Czechoslovakia's Other Kind of `Change'
TO Czechoslovakia, Prague's Wenceslas Square is a crucible of reborn democracy. But to visitors from the West the broad boulevard is more like a budding Wall Street money market. Stroll your Levis and Reeboks before the hotels lining Wenceslas' sidewalks and you will elicit offers for the deals of the day. ``Change? Dollar?'' ask locals eager to trade their korunas for your convertible currency. Then they switch to German, tauschen, Mark?
That is the language of Prague's bristling black market for hard currencies, and it is a language nearly everyone speaks. ``It unlegal,'' explains one underground money broker in his best English, ``but everyone do it.''
``It OK,'' says a 15-year-old who works in a team with a 17-year-old friend. ``I look, look, look, for police. When they no, he change money.''
Westerners who dare to dip into the black market can usually triple the value of their money. Banks and hotels change money at the official rate of 9.5 kcs to the dollar. But dealers on the street will pay at least 30 kcs to the dollar.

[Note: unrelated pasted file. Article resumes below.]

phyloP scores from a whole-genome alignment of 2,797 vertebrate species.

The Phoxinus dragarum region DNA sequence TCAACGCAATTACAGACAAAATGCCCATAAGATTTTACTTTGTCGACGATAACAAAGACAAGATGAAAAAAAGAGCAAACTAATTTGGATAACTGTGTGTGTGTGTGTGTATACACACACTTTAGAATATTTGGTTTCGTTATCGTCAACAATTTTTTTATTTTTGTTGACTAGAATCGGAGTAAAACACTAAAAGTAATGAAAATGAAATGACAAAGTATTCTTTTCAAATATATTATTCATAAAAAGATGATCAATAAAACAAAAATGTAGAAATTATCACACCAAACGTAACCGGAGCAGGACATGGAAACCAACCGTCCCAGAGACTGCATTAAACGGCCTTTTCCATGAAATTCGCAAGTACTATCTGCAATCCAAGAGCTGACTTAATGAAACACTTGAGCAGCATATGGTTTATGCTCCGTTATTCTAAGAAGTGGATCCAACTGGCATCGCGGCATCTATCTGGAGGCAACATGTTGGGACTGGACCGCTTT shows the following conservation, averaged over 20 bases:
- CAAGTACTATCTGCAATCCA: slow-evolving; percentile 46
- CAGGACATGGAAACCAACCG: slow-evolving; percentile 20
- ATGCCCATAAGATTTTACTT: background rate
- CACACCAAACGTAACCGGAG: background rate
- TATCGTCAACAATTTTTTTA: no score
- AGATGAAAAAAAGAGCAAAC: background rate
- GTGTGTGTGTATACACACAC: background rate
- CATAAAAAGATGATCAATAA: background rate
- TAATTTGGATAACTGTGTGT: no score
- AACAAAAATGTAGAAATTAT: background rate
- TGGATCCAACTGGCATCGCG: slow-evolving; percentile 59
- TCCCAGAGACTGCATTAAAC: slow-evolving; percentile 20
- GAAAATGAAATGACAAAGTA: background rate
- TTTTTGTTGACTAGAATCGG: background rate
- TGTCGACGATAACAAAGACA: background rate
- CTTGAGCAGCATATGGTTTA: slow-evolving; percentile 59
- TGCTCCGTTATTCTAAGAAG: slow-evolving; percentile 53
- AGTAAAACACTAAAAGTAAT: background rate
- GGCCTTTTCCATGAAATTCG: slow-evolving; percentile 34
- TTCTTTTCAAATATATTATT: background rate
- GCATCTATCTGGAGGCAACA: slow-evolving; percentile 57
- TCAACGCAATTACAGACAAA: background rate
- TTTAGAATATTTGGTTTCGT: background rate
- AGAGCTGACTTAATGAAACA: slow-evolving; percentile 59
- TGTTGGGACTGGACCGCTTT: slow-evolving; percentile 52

If your dealer's desperate, he'll pay 35 to 40 kcs. United States dollars and West German marks are the preferred cash, but says one Czech with a wallet full of pounds, guilders, and pesos, ``I take anything.''
This black market is driven by a scarcity of hard currency. Although Czechoslovaks are now permitted to travel to the West, they still cannot exchange their korunas for hard, Western currencies. And in Western countries, korunas are practically worthless.
Most money changers hope only to acquire a few hundred dollars for a trip to West Germany or Austria, such as the teenagers trading to buy jeans and stereo boom boxes in the West. Others have made money-changing their business.
One man, an engineer, says Czechoslovakia's quixotic brand of socialism drove him to find a way to make money. ``I want to work hard and make money, but it's very difficult to save money here,'' he says, identifying himself only as Stefan. ``Everything is 10 times more expensive than in your country.''
A stylish shirt costs about 500 korunas, one-third the average monthly salary. Moreover, the state's wage scale leaves little room for climbing. ``I have a university degree and the woman who scrubs the stairs at my office takes a salary like an engineer,'' Stefan says.